Enter screen size: inches diagonal

  • For 480p (720×480) resolution, you must sit:
    feet or closer to see all available detail
  • For 720p (1280×720) resolution, you must sit:
    feet or closer to see all available detail
  • For 1080p (1920×1080) resolution, you must sit: (recommended minimum distance)
    feet or closer to see all available detail
  • For 4k (3840×2160) resolution, you must sit:
    feet or closer to see all available detail
  • For 8k (7680×4320) resolution, you must sit:
    feet or closer to see all available detail

Note about “or closer” viewing distances calculated above: if you sit closer than the distances shown above, you will be able to see some (but not all) of the detail offered by the next higher resolution.


  1. Can’t open with Windows version of Excel 🙁 Using Excel 2010.

  2. I have a media room size of 20ft * 14ft but my projector can be placed at 12ft since there is a beam in the middle. I need 135 inch screen size .Can you tell me which project i could purchase for less than 1300$

    1. Hi Manish, there are plenty options for 1080P projectors around 1300$ price range , but if you can spend a little more you can get the latest Benq 2550 4k , its not the best but certainly one of the best 4k in the that price range. I would recommened you to search on AVSForums you would get plenty of information. For a long time i am fan of BenQ projectors for their excellent picture quality .

  3. At what height home theater screen should be fixed from floor.?

  4. Why do American’s insist on Inch’s when sizing – it’s so illogical and hard to calculate with.

    1. Author

      It’s because that’s the way TVs are sold in the US, and the US is a big enough market that there is no way to force conformity to external standards. As you may have noticed, the inputs and outputs on the spreadsheet have configurable units…including metric.

  5. Firstly, thanks for tackling a complicated subject in such a thorough manner! Great presentation, too. My question: I just bought an LG 55″ OLED 4K 3D TV (LG OLED55E6P). Would I still use the “3 ft or closer for 4K” as recommended by the chart, i.e., would the OLED and/or 3D make any difference? (And while 3 ft would be awesome in the theater room on your website, I’m having a hard time imagining it in a living room which is considerably larger and oddly-shaped. Any thoughts or should I confer with an interior designer on that one?…lol). Thank you!

    1. Author

      I think you’re ask the wrong question. You’ll have huge benefits from OLED in terms of black level, contrast ratio, color accuracy, and all other aspects of picture quality. It’s awesome hardware. For the resolution aspect specifically, you may not be able to perceive ever possible detail of a 4k image, but that’s not what’s most important for picture quality. There’s nothing wrong with the setup you have. Unless you want to spend more and have space for a bigger screen, you’re setup is probably ideal for your situation.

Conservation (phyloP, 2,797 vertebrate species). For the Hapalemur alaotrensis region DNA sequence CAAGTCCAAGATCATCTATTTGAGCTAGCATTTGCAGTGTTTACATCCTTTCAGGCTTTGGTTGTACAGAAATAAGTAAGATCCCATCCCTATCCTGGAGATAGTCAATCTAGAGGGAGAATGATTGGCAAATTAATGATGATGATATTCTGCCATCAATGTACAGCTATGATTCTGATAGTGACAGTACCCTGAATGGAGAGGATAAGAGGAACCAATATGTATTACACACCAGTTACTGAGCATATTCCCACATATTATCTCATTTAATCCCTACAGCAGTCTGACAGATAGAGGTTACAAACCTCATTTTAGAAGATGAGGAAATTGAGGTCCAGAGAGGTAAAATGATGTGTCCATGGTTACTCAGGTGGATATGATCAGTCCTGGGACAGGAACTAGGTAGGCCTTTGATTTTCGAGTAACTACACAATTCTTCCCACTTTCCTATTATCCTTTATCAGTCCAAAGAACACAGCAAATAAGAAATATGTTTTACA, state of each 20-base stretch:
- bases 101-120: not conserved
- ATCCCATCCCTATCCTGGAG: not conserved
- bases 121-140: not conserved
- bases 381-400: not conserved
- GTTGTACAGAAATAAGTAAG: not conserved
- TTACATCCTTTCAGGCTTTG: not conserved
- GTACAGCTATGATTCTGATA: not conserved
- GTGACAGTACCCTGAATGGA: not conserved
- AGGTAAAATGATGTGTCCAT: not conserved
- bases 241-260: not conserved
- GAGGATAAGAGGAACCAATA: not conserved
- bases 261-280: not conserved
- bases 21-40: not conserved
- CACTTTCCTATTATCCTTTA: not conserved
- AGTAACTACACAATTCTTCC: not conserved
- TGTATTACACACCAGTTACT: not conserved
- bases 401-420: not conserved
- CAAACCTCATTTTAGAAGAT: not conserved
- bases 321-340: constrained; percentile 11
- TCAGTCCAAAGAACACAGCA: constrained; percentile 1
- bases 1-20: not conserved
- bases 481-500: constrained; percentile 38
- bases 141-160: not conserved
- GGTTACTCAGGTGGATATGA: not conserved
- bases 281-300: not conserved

1. Taking this a step futher, I have the same TV as above. Is there a gradient for resolving 4K detail between 3’ and 7’. Or it it a binary choice. Let’s say you sit 5’ away with a 55” inch screen. Would it be reasonable to say that you can resolve some, but not all of the detail or does it all come into focus at 3’ and anything less is 1080p. You have heard the saying, half a loaf is better than none”. How does that apply to your calculator? Although your calculator is widely used and respected, there have a been a few comparisons where a group of viewers, doing an A/B comparison claimed to see a difference between 1080p and 4k, even at 7 or 8 feet. Ie, they all picked the 4K screen as the one w/more detail.

        Off topic here, but the marketing of the 4K Apple TV as 4KHDR is now conflating two different concepts and implying that 4K is delivering more value than it actually is – 4K is now the Trojan Horse containing the HDR payload.

        1. I think a better way to think about it is if you are sitting beyond the maximum for resolving 4k detail, then you may as well have had 1080p (you are paying for 4k but getting no benefit).

        2. Author

          Yes, there is a gradient for resolving resolution detail and you can get some of the benefit at “almost 1080p” distances. In fact, you can get all of the benefit in some situations, such as geometric and high-contrast test scenes. The spreadsheet assumes a “worst case” of wanting full resolution benefit on scenes that are not high contrast. The graph in this post explains it pretty well: https://carltonbale.com/does-4k-resolution-matter/

          You’re absolutely correct on “4kHDR”. The picture looks incredible, but in most cases the gain is because of the “better pixels” from HDR rather than the “more pixels” from 4k.